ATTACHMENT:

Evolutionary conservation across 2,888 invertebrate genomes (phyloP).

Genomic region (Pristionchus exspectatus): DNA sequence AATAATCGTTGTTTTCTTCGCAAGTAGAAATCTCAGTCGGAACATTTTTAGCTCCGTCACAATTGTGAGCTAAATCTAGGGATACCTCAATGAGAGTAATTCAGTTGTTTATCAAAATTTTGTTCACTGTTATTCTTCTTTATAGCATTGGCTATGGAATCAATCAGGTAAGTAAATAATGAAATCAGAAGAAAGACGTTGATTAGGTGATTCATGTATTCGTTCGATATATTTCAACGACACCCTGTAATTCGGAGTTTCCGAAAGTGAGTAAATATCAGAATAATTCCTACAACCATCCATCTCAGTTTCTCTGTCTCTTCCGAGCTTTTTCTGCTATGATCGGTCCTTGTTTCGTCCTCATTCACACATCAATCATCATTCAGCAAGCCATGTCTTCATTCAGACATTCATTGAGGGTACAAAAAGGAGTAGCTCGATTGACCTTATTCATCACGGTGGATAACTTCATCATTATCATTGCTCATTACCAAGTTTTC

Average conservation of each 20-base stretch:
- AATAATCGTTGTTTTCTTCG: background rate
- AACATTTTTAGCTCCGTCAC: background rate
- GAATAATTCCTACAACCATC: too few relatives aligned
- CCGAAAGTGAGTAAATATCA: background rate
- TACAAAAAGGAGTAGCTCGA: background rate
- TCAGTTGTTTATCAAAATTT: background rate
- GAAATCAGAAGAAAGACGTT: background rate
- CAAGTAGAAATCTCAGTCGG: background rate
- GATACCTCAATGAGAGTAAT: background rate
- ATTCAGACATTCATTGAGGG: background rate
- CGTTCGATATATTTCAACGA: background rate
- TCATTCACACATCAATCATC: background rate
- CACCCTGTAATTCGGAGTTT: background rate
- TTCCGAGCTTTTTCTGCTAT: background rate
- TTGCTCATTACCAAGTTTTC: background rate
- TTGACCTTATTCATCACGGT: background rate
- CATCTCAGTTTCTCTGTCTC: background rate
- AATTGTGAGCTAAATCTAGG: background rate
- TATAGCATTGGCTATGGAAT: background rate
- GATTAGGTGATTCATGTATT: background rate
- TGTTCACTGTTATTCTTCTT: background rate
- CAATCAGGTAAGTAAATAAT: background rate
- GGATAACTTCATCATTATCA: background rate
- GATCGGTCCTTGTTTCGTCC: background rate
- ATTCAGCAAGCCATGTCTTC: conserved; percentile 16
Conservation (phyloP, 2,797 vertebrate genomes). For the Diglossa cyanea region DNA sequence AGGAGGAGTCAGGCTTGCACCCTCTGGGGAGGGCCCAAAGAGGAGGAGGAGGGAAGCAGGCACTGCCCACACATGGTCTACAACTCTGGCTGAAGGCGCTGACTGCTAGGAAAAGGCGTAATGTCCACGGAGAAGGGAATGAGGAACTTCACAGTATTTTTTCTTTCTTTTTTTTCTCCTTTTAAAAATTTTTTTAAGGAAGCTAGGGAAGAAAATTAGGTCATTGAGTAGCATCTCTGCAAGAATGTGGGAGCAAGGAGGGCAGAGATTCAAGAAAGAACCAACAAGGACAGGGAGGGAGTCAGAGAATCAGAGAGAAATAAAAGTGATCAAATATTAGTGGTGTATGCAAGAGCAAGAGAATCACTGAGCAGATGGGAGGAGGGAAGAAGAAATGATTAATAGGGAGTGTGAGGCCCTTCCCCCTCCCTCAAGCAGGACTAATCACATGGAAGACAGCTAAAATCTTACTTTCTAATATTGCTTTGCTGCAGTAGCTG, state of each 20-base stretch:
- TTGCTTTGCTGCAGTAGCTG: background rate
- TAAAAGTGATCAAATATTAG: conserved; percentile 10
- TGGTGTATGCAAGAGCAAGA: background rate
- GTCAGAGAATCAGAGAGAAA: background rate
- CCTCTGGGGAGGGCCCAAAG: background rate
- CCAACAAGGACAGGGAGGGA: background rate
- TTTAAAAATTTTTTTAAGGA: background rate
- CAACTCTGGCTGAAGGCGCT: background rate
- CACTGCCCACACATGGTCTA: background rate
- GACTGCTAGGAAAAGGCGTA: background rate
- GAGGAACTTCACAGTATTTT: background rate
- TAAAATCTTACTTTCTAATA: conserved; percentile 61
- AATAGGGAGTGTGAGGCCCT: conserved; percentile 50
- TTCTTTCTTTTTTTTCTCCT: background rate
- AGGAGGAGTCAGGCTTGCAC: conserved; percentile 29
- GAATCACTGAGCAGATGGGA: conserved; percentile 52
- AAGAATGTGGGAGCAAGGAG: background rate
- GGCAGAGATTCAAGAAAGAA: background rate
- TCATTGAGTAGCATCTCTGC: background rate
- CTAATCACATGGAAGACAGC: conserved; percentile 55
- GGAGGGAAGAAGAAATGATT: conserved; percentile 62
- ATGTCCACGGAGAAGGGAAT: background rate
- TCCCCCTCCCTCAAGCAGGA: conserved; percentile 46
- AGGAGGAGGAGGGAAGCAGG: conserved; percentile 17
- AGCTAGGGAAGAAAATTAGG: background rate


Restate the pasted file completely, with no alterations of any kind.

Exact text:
Evolutionary conservation across 2,888 invertebrate genomes (phyloP).

Genomic region (Pristionchus exspectatus): DNA sequence AATAATCGTTGTTTTCTTCGCAAGTAGAAATCTCAGTCGGAACATTTTTAGCTCCGTCACAATTGTGAGCTAAATCTAGGGATACCTCAATGAGAGTAATTCAGTTGTTTATCAAAATTTTGTTCACTGTTATTCTTCTTTATAGCATTGGCTATGGAATCAATCAGGTAAGTAAATAATGAAATCAGAAGAAAGACGTTGATTAGGTGATTCATGTATTCGTTCGATATATTTCAACGACACCCTGTAATTCGGAGTTTCCGAAAGTGAGTAAATATCAGAATAATTCCTACAACCATCCATCTCAGTTTCTCTGTCTCTTCCGAGCTTTTTCTGCTATGATCGGTCCTTGTTTCGTCCTCATTCACACATCAATCATCATTCAGCAAGCCATGTCTTCATTCAGACATTCATTGAGGGTACAAAAAGGAGTAGCTCGATTGACCTTATTCATCACGGTGGATAACTTCATCATTATCATTGCTCATTACCAAGTTTTC

Average conservation of each 20-base stretch:
- AATAATCGTTGTTTTCTTCG: background rate
- AACATTTTTAGCTCCGTCAC: background rate
- GAATAATTCCTACAACCATC: too few relatives aligned
- CCGAAAGTGAGTAAATATCA: background rate
- TACAAAAAGGAGTAGCTCGA: background rate
- TCAGTTGTTTATCAAAATTT: background rate
- GAAATCAGAAGAAAGACGTT: background rate
- CAAGTAGAAATCTCAGTCGG: background rate
- GATACCTCAATGAGAGTAAT: background rate
- ATTCAGACATTCATTGAGGG: background rate
- CGTTCGATATATTTCAACGA: background rate
- TCATTCACACATCAATCATC: background rate
- CACCCTGTAATTCGGAGTTT: background rate
- TTCCGAGCTTTTTCTGCTAT: background rate
- TTGCTCATTACCAAGTTTTC: background rate
- TTGACCTTATTCATCACGGT: background rate
- CATCTCAGTTTCTCTGTCTC: background rate
- AATTGTGAGCTAAATCTAGG: background rate
- TATAGCATTGGCTATGGAAT: background rate
- GATTAGGTGATTCATGTATT: background rate
- TGTTCACTGTTATTCTTCTT: background rate
- CAATCAGGTAAGTAAATAAT: background rate
- GGATAACTTCATCATTATCA: background rate
- GATCGGTCCTTGTTTCGTCC: background rate
- ATTCAGCAAGCCATGTCTTC: conserved; percentile 16
Conservation (phyloP, 2,797 vertebrate genomes). For the Diglossa cyanea region DNA sequence AGGAGGAGTCAGGCTTGCACCCTCTGGGGAGGGCCCAAAGAGGAGGAGGAGGGAAGCAGGCACTGCCCACACATGGTCTACAACTCTGGCTGAAGGCGCTGACTGCTAGGAAAAGGCGTAATGTCCACGGAGAAGGGAATGAGGAACTTCACAGTATTTTTTCTTTCTTTTTTTTCTCCTTTTAAAAATTTTTTTAAGGAAGCTAGGGAAGAAAATTAGGTCATTGAGTAGCATCTCTGCAAGAATGTGGGAGCAAGGAGGGCAGAGATTCAAGAAAGAACCAACAAGGACAGGGAGGGAGTCAGAGAATCAGAGAGAAATAAAAGTGATCAAATATTAGTGGTGTATGCAAGAGCAAGAGAATCACTGAGCAGATGGGAGGAGGGAAGAAGAAATGATTAATAGGGAGTGTGAGGCCCTTCCCCCTCCCTCAAGCAGGACTAATCACATGGAAGACAGCTAAAATCTTACTTTCTAATATTGCTTTGCTGCAGTAGCTG, state of each 20-base stretch:
- TTGCTTTGCTGCAGTAGCTG: background rate
- TAAAAGTGATCAAATATTAG: conserved; percentile 10
- TGGTGTATGCAAGAGCAAGA: background rate
- GTCAGAGAATCAGAGAGAAA: background rate
- CCTCTGGGGAGGGCCCAAAG: background rate
- CCAACAAGGACAGGGAGGGA: background rate
- TTTAAAAATTTTTTTAAGGA: background rate
- CAACTCTGGCTGAAGGCGCT: background rate
- CACTGCCCACACATGGTCTA: background rate
- GACTGCTAGGAAAAGGCGTA: background rate
- GAGGAACTTCACAGTATTTT: background rate
- TAAAATCTTACTTTCTAATA: conserved; percentile 61
- AATAGGGAGTGTGAGGCCCT: conserved; percentile 50
- TTCTTTCTTTTTTTTCTCCT: background rate
- AGGAGGAGTCAGGCTTGCAC: conserved; percentile 29
- GAATCACTGAGCAGATGGGA: conserved; percentile 52
- AAGAATGTGGGAGCAAGGAG: background rate
- GGCAGAGATTCAAGAAAGAA: background rate
- TCATTGAGTAGCATCTCTGC: background rate
- CTAATCACATGGAAGACAGC: conserved; percentile 55
- GGAGGGAAGAAGAAATGATT: conserved; percentile 62
- ATGTCCACGGAGAAGGGAAT: background rate
- TCCCCCTCCCTCAAGCAGGA: conserved; percentile 46
- AGGAGGAGGAGGGAAGCAGG: conserved; percentile 17
- AGCTAGGGAAGAAAATTAGG: background rate